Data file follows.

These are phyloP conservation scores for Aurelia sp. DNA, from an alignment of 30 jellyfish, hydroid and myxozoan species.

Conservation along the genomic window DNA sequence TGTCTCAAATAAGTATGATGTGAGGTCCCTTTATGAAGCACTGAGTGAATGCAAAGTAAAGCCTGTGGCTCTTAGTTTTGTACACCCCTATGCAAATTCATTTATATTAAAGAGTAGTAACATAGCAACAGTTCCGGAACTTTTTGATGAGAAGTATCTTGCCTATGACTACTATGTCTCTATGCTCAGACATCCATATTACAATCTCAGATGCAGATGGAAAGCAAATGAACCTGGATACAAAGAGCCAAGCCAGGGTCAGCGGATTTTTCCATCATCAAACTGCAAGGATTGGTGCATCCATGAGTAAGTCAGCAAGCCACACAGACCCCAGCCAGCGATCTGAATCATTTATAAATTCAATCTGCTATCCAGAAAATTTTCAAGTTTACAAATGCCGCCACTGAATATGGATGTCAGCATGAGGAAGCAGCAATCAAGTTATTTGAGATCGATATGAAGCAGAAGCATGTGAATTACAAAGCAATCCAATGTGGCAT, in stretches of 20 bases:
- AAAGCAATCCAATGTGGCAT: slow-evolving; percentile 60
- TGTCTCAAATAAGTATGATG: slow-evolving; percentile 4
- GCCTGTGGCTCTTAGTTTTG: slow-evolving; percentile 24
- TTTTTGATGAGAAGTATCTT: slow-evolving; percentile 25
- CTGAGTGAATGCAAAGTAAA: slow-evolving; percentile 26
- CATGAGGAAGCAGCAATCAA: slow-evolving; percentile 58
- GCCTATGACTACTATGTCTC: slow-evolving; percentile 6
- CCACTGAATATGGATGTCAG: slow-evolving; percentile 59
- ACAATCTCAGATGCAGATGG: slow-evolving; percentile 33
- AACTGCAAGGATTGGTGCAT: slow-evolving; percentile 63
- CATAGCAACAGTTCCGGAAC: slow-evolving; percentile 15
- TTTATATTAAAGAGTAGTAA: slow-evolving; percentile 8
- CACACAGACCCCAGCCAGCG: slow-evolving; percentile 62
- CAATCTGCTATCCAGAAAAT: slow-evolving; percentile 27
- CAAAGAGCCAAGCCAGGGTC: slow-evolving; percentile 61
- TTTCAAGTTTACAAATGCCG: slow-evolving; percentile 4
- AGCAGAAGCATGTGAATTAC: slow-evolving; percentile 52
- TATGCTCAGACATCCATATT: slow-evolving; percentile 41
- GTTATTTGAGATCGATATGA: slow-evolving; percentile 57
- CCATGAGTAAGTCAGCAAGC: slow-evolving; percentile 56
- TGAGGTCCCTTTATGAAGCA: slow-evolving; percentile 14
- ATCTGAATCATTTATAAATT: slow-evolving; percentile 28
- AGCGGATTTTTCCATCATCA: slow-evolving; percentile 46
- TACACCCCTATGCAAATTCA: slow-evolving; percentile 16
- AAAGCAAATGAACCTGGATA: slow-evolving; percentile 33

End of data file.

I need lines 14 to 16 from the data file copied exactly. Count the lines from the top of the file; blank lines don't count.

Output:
- TTTATATTAAAGAGTAGTAA: slow-evolving; percentile 8
- CACACAGACCCCAGCCAGCG: slow-evolving; percentile 62
- CAATCTGCTATCCAGAAAAT: slow-evolving; percentile 27